It’s getting near that time of year when Canada’s bird population begins to migrate south again after their summer sojourn here in the north. Birdwatching has become very popular in recent years and often leads to many questions, especially for the newcomer to the activity. One being, “Gee, I wonder why birds migrate back and forth in the first place?”
Let’s find out.
A Two-Way Trip
A recent article in The Globe and Mail reported: “Spring migration, winding down to retirement and the pandemic made a birder out of Diana Gibbs.
In May 2020, the Toronto resident went with a bird watching friend to the park out on the Leslie Street Spit that sticks out into Lake Ontario. Ms. Gibbs, now 66, was beginning to retire from her career fundraising for human rights and social justice organisations.
‘The woods were just alive with sound,’ Ms. Gibbs says. ‘It was really quite striking … a memory that stayed with me.’
Ms. Gibbs joined the legions of Canadians who have discovered the joys of birdwatching, a flexible and addictive hobby that’s grown at a spectacular pace in popularity during the pandemic.”
Fly Away, Fly Away
This emerging fascination with bird migration is all well and good, but it begs the question of why birds migrate in the first place. We decided to investigate.
When spring arrives and we head into summer, a good number of birds chased south by our cold winters return to brighten our surroundings. This annual migration is caused by a desire to return to the place where they were born. But is that the only reason for the dangerous journey? Most of the birds that hatch their young in Canada spend part of the year in Mexico, Central America, South America or the Caribbean.
Some warblers remain for only three months in the Canadian forests where they hatched, spending six or seven months in South America and travelling for two or three months between the two destinations in the spring and fall. Other species such as the snow goose, hummingbird and heron spend only a few months in the north to nest before they travel south for the winter.
The reasons why birds migrate are open to a certain degree of conjecture, so to simplify matters somewhat we have summarised The Basics of Bird Migration: How, Why & Where from Birding Nirvana.
Two Theories Attempt to Explain the Phenomenon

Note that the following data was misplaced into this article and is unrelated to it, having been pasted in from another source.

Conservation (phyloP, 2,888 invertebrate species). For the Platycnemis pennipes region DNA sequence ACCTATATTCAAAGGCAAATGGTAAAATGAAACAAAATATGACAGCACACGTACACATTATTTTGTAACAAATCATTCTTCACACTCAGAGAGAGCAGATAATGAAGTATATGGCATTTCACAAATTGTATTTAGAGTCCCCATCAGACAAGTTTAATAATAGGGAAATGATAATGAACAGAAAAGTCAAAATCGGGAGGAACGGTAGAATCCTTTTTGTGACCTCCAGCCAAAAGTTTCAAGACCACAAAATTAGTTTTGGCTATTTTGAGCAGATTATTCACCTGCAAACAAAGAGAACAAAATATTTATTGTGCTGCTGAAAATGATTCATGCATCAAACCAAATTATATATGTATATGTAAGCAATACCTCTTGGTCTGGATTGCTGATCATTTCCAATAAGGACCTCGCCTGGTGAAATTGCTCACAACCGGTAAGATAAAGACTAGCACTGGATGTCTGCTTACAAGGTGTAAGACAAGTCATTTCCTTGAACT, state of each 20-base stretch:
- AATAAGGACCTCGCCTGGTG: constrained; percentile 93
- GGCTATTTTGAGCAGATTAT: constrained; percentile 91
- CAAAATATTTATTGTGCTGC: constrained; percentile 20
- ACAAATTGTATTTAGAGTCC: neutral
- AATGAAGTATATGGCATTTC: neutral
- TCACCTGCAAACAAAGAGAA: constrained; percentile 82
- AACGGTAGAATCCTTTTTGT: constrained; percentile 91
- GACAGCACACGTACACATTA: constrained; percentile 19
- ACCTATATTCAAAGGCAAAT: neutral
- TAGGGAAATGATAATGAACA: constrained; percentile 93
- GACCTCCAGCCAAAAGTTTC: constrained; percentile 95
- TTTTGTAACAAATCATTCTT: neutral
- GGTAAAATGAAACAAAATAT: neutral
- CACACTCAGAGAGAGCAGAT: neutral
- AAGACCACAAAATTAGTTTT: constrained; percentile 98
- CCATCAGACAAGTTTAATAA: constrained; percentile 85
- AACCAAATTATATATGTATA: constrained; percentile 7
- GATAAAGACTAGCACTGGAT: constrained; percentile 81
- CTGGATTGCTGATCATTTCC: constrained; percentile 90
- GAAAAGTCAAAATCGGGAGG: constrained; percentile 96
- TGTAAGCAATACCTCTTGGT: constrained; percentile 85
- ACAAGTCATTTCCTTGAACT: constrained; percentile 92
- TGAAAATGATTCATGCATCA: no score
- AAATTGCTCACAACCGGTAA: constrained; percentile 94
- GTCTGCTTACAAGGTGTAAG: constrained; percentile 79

In the first theory, it’s believed that some migratory birds such as plovers and sandpipers were originally from the northern latitudes but were forced to migrate south during the Pleistocene period (between about 2,580,000 and 11,700 years ago) as glaciers covered the northern hemisphere.
Taking advantage of the retreat of the glaciers about 10,000 years ago, the birds returned to their place of origin to nest. The winters were colder than they had been before the last Ice Age, however, so the birds migrated south at the end of each summer.
The second theory has it that some other migratory birds originated in the tropics. This would be the case, for instance, for hummingbirds, flycatchers and warblers. The abundant food and favourable climate of the tropics caused overpopulation and prompted the birds to move elsewhere.
The retreat of the glaciers encouraged them to move northwards to have their young. Migration had an unexpected advantage, as well. A study has shown that as the migratory birds moved to increasingly higher latitudes, their chances of escaping predators increased.
With each degree of latitude northward, the risk of predation of the birds’ eggs would be reduced by 3.6 percent due to the gradual reduction in the number of predators as one moves northward. This advantage would explain why birds would make the exhausting and risky trips, traversing entire continents to raise their offspring in peace.
Migrating north would have been a way to guarantee having a larger family which, to a certain extent, is an instinct they share with us.
If you’re contemplating becoming or already are a bird watcher, you may be interested in the following two blogs we published back in 2018. Birds of a feather – Part 1: Getting started with bird watching and Birds of a feather – Part 2: When and where to go birdwatching.